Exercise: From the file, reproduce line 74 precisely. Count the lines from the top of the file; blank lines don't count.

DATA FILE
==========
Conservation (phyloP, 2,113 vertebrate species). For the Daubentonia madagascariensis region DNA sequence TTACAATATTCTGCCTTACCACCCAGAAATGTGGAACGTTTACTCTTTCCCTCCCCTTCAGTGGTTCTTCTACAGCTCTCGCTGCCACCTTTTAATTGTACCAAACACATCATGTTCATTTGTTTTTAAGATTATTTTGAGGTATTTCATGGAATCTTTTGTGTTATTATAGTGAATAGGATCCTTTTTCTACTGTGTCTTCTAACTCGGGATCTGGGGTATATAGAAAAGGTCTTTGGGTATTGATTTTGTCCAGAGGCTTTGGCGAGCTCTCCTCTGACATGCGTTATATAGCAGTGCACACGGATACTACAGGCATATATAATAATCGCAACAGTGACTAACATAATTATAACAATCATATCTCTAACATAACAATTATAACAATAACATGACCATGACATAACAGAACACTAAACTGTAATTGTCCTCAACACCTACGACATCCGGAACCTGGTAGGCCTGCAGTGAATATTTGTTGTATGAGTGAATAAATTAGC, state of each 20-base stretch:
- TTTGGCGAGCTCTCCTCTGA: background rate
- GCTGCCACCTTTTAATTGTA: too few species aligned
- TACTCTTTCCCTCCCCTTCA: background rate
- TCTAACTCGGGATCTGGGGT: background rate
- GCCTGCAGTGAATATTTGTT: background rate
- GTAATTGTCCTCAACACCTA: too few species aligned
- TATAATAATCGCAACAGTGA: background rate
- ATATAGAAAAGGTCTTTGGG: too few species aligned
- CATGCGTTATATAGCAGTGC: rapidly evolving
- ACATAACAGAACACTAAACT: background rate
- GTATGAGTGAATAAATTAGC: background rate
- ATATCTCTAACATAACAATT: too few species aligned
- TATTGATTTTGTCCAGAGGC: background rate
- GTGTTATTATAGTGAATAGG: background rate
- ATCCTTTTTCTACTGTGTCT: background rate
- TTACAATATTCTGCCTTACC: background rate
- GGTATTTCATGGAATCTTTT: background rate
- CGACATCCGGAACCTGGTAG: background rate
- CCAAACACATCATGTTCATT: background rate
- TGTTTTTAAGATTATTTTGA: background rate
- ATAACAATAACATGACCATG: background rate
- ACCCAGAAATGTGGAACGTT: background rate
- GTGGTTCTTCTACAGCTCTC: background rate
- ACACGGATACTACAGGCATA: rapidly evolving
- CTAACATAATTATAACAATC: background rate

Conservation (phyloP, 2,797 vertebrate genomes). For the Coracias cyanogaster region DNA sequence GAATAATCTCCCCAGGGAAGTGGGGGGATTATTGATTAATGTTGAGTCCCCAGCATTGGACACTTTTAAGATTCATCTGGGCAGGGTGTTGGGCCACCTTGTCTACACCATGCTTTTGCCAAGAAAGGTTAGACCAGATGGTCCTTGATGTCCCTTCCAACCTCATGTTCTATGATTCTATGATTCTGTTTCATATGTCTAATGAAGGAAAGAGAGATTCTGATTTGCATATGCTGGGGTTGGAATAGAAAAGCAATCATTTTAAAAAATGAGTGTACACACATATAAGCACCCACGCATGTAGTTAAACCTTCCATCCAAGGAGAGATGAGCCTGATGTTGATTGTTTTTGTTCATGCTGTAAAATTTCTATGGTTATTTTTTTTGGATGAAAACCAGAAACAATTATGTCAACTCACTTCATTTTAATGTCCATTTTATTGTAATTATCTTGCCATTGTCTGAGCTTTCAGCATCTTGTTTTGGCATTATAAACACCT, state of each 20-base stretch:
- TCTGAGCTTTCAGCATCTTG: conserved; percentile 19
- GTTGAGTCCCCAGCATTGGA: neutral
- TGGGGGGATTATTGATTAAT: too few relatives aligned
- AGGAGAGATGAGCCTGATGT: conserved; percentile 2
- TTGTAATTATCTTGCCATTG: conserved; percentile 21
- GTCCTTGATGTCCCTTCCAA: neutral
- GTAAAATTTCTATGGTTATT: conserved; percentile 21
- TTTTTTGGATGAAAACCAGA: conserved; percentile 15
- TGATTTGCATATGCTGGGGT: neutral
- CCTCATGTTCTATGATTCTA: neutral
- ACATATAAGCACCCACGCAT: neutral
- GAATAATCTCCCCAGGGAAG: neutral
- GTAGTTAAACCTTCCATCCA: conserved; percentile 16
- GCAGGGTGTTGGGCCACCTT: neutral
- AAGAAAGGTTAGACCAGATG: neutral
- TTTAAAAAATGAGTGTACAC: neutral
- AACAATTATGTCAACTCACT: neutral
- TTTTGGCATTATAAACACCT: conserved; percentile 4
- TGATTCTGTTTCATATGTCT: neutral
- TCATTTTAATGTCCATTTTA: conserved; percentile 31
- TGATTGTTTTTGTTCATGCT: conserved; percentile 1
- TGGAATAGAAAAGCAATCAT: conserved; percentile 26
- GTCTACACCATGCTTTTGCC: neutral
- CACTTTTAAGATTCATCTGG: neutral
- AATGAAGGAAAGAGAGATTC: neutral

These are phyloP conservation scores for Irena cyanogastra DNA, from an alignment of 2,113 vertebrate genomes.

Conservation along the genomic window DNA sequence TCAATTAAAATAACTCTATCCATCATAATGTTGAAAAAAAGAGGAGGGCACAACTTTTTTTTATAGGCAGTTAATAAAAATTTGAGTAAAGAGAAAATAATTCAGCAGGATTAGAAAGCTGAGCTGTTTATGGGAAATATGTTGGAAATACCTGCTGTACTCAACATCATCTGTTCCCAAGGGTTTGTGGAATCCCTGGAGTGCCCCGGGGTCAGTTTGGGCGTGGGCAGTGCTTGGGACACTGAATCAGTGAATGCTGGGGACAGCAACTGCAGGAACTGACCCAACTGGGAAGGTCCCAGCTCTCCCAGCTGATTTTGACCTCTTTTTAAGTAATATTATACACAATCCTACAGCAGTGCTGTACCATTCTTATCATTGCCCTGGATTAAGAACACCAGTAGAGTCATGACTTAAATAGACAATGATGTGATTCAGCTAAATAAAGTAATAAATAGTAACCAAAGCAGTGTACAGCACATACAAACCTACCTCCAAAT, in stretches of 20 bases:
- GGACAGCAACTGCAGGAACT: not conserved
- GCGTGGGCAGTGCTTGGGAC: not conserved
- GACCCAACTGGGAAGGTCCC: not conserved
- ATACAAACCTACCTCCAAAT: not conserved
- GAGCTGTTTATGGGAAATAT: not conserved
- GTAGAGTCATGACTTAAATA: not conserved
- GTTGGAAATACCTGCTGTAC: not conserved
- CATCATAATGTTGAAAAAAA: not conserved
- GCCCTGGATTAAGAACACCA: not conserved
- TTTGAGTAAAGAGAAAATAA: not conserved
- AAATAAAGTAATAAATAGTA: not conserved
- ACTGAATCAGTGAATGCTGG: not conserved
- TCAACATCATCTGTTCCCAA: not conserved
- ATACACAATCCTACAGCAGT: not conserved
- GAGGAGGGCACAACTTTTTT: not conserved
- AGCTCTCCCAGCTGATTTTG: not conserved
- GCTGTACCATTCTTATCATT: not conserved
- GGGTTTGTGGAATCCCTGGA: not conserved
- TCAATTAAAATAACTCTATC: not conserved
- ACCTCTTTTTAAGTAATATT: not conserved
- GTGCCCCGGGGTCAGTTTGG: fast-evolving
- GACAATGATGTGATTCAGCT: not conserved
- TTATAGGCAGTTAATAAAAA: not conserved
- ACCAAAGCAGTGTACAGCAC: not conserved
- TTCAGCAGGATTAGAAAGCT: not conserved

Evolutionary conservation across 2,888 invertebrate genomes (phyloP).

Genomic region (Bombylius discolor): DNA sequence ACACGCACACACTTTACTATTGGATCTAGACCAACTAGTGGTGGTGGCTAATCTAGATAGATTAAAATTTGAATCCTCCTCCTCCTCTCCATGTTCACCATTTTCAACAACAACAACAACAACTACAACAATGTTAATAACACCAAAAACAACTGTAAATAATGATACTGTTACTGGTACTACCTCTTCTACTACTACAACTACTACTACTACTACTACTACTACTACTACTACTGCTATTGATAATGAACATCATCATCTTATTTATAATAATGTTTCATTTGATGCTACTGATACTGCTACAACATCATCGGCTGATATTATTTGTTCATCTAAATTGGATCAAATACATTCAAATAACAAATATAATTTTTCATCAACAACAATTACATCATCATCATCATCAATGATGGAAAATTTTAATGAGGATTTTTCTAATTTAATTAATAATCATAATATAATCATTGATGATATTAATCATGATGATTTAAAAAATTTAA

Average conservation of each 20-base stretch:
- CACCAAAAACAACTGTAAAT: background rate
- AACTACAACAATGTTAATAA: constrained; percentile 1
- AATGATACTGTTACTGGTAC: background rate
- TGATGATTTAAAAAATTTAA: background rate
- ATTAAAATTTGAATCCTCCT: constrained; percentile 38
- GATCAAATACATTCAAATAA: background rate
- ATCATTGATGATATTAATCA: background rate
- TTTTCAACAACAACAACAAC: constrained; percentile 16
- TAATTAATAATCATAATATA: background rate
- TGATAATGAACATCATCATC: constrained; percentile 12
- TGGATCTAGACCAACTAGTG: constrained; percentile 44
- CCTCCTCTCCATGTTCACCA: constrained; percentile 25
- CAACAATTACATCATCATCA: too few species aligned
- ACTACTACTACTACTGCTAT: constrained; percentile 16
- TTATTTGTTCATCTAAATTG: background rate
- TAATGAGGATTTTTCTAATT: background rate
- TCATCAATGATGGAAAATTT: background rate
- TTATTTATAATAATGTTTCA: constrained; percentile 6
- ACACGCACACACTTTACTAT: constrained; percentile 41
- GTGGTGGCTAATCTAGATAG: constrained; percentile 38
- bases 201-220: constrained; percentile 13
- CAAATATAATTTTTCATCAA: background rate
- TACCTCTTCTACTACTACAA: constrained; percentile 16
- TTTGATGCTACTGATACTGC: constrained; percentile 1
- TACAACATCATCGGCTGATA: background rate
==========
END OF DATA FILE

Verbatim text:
- ACCTCTTTTTAAGTAATATT: not conserved